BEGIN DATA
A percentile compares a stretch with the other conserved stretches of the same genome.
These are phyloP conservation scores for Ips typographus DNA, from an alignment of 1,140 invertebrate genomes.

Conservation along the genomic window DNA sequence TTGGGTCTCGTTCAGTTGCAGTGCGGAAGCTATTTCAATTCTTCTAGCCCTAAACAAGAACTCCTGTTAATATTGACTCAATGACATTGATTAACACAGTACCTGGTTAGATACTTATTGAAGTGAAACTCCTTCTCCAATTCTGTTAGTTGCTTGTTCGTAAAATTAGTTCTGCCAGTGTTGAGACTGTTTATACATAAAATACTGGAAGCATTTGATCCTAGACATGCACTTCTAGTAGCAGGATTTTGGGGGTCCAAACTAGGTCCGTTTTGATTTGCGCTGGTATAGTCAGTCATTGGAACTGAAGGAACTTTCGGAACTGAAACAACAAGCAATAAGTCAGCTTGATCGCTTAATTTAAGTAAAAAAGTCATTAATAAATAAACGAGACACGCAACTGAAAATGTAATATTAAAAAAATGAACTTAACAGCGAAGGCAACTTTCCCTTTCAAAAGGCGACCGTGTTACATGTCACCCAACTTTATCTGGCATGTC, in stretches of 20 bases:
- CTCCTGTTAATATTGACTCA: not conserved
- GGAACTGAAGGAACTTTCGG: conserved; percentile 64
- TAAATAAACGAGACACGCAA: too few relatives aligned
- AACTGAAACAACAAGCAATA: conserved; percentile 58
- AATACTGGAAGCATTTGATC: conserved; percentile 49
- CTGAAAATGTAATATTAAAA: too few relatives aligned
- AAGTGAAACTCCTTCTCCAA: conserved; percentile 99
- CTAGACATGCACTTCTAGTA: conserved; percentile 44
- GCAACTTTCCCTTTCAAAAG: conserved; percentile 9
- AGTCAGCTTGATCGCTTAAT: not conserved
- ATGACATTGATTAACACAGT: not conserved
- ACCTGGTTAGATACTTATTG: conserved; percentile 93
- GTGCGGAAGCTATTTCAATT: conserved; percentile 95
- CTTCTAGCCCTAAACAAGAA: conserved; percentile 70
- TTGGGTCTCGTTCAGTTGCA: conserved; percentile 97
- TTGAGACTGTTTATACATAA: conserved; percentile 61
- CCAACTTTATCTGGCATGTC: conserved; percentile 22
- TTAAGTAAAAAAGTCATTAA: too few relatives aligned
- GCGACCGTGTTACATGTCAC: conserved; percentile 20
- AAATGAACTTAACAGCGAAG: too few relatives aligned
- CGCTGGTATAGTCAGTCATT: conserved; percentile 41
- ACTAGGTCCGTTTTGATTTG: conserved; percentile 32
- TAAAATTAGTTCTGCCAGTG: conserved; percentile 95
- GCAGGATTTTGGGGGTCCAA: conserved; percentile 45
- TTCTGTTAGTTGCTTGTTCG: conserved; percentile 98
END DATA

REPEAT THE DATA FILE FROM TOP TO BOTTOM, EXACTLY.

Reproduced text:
A percentile compares a stretch with the other conserved stretches of the same genome.
These are phyloP conservation scores for Ips typographus DNA, from an alignment of 1,140 invertebrate genomes.

Conservation along the genomic window DNA sequence TTGGGTCTCGTTCAGTTGCAGTGCGGAAGCTATTTCAATTCTTCTAGCCCTAAACAAGAACTCCTGTTAATATTGACTCAATGACATTGATTAACACAGTACCTGGTTAGATACTTATTGAAGTGAAACTCCTTCTCCAATTCTGTTAGTTGCTTGTTCGTAAAATTAGTTCTGCCAGTGTTGAGACTGTTTATACATAAAATACTGGAAGCATTTGATCCTAGACATGCACTTCTAGTAGCAGGATTTTGGGGGTCCAAACTAGGTCCGTTTTGATTTGCGCTGGTATAGTCAGTCATTGGAACTGAAGGAACTTTCGGAACTGAAACAACAAGCAATAAGTCAGCTTGATCGCTTAATTTAAGTAAAAAAGTCATTAATAAATAAACGAGACACGCAACTGAAAATGTAATATTAAAAAAATGAACTTAACAGCGAAGGCAACTTTCCCTTTCAAAAGGCGACCGTGTTACATGTCACCCAACTTTATCTGGCATGTC, in stretches of 20 bases:
- CTCCTGTTAATATTGACTCA: not conserved
- GGAACTGAAGGAACTTTCGG: conserved; percentile 64
- TAAATAAACGAGACACGCAA: too few relatives aligned
- AACTGAAACAACAAGCAATA: conserved; percentile 58
- AATACTGGAAGCATTTGATC: conserved; percentile 49
- CTGAAAATGTAATATTAAAA: too few relatives aligned
- AAGTGAAACTCCTTCTCCAA: conserved; percentile 99
- CTAGACATGCACTTCTAGTA: conserved; percentile 44
- GCAACTTTCCCTTTCAAAAG: conserved; percentile 9
- AGTCAGCTTGATCGCTTAAT: not conserved
- ATGACATTGATTAACACAGT: not conserved
- ACCTGGTTAGATACTTATTG: conserved; percentile 93
- GTGCGGAAGCTATTTCAATT: conserved; percentile 95
- CTTCTAGCCCTAAACAAGAA: conserved; percentile 70
- TTGGGTCTCGTTCAGTTGCA: conserved; percentile 97
- TTGAGACTGTTTATACATAA: conserved; percentile 61
- CCAACTTTATCTGGCATGTC: conserved; percentile 22
- TTAAGTAAAAAAGTCATTAA: too few relatives aligned
- GCGACCGTGTTACATGTCAC: conserved; percentile 20
- AAATGAACTTAACAGCGAAG: too few relatives aligned
- CGCTGGTATAGTCAGTCATT: conserved; percentile 41
- ACTAGGTCCGTTTTGATTTG: conserved; percentile 32
- TAAAATTAGTTCTGCCAGTG: conserved; percentile 95
- GCAGGATTTTGGGGGTCCAA: conserved; percentile 45
- TTCTGTTAGTTGCTTGTTCG: conserved; percentile 98